Although some might find it hard to address such issues after the fact, Come Together created a platform in which artists could learn from the tragedy and also grow more resilient. The International Network for the Conservation of Contemporary Art-North America (INCCA-NA) took on the difficult task of asking artists to speak openly and candidly about their losses and about how their vulnerability may have changed (or not changed) their studio practice.
Beginning on the opening night of the exhibition, and continuing every Saturday for the next two months, conservators affiliated with INCCA-NA conducted oral history interviews with artists who had been directly affected by Sandy. Even a full year later, some artists had not yet fully recovered, and at times bursts of raw emotion—even sobs—broke through the veneer of the interview format. It was instructive to see how varied the responses were. Some artists lingered on past losses. Others had chosen to push forward and not look back.
The wide range of emotional responses in these oral history interviews reflected the different ways in which various artists were able to explore the complex new realities that they had to face in their studio practices. The conservators, some independent and some from major institutions such as the Brooklyn Museum of Art and the Hirshhorn Museum and Sculpture Garden, subtly and sensitively inquired as to how the artists had dealt with the trauma of lost and damaged work. The hope was that by working together, artists could be better prepared, and conservators better equipped, to help artists deal with the next disaster. The best way to move forward and recover, they realized, was to learn from each other and to expand the support network, individual by individual.
Giving voice to the experience of Sandy did not always entail strict factual discussions and interviews. Some of the most powerful responses came through poetry. The Dedalus Foundation and the Brooklyn Rail commissioned a number of poets to respond either directly or indirectly to their experience of Sandy. The poems, which were read in the second floor gallery space, have been gathered together for a chapbook that is being published at the same time as this catalogue, as Oh Sandy: A Remembrance. This particular act of commemoration was a vivid instance of the ways in which beautiful and moving things may be born out of our darkest moments, and of the ways in which inspiration often comes from unexpected places. Some poets spoke plainly and directly of the storm while others evoked a sense of the personal, political, and social storms of our times. Perhaps most poignant were the poems that spoke directly to the loss of both life and art, as in Anne Waldman’s “If/Then: All Hallow’s Eve”:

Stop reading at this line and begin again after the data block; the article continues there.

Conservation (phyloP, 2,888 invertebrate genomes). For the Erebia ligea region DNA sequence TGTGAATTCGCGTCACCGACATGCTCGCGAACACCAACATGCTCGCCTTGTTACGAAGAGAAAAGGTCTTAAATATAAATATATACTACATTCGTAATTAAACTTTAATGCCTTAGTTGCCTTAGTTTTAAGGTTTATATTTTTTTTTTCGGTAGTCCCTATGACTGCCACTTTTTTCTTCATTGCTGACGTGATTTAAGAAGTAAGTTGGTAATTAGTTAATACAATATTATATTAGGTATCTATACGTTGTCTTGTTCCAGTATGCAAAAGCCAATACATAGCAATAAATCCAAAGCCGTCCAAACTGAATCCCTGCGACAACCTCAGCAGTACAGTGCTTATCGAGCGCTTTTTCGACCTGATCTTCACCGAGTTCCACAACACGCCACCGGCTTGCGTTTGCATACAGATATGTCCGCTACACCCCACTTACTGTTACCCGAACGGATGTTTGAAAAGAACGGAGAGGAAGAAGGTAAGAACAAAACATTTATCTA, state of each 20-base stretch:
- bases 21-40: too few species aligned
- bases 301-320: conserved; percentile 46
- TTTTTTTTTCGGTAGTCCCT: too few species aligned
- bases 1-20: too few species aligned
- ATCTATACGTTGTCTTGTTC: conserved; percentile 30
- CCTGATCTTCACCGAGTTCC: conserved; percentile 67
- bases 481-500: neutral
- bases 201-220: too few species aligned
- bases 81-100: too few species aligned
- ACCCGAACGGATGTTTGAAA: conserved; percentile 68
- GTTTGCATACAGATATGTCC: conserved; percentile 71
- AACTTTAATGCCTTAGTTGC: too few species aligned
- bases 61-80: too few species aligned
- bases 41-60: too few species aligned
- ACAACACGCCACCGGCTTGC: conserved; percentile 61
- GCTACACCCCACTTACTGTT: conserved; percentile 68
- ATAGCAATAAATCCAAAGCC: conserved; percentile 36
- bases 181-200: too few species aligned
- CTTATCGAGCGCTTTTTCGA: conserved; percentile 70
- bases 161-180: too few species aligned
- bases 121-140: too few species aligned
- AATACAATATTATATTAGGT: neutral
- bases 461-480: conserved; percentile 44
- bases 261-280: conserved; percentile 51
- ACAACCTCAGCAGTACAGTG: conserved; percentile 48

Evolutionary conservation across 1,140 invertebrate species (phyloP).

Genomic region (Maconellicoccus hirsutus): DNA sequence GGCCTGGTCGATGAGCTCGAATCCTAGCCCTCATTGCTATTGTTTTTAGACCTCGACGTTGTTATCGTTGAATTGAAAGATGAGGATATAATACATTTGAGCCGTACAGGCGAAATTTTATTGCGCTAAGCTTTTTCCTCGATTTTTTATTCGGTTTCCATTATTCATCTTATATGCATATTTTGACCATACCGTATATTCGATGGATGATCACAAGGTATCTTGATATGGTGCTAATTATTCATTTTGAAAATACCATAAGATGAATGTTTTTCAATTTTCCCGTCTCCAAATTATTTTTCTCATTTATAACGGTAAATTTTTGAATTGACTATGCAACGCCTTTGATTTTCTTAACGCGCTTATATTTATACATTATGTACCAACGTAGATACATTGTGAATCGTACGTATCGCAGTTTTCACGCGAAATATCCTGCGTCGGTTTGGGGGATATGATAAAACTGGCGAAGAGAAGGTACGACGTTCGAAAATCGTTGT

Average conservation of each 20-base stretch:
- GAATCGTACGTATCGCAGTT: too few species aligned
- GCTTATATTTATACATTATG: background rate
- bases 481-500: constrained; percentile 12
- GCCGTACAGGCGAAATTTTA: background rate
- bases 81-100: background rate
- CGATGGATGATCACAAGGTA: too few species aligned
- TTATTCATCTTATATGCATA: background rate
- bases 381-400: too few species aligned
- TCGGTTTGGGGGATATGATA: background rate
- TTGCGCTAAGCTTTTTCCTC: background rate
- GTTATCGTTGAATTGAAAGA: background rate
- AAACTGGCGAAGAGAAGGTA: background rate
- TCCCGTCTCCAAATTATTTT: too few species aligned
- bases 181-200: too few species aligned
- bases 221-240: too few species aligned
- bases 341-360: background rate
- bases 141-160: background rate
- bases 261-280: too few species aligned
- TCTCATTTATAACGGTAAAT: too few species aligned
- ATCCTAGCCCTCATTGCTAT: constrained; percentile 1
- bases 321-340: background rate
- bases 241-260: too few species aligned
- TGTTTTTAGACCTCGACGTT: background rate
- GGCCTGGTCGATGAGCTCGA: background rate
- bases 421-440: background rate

if what we see if what we fear if what we inhabit the jealous gods the master narratives
the misplaced funds, the allocated ruins, prophetic ignorance. then what.
waves of detritus. the overturned house. the dismembered car. then, what. the torn
clothing. panicked mother. dead lines. then dead lines. dead lines. and some lives, dead.
if what we see we taste we touch the ransacked clothing. the destroyed archive, the
destroyed canvas, the plans awry. the rotting food. lights out for what message earth
might be telling us. then stop. then stop. shore of our city enfolded in thematic detail:
mask you wear, ghost you wear, fear you wear, edges you wear, the work you wear
if and then the art you make the poetry you stir up, could it be “gone” “lost” never return?
if, and then. if/then. what. value. what value. inestimable. “get over it.”
if you are not prepared. civic safety not there sanctuary not there, not there, but
foreshadow there then: what? where. and turn. where. loss is the discovery. safety,
The theme of disaster as generative force was explored further in the panel Beyond Backdrop: Fiction in the Wake of History, where authors Joseph O’Neill, Lucy Alibar, and Alex Gilvarry discussed how they incorporated traumatic events into their fictionalized narratives. The organizers of the panel, co-editors of the Rail’s Books section, Katie Rolnick and Joseph Salvatore, chose the writers because their “work and process could provide context for the fictional stories that would inevitably arise in Sandy’s wake.” Each of the authors described how fact could play an important role in fiction, by adding depth and nuance through context, and by challenging readers to reassess their own personal experiences in relation to specific traumas.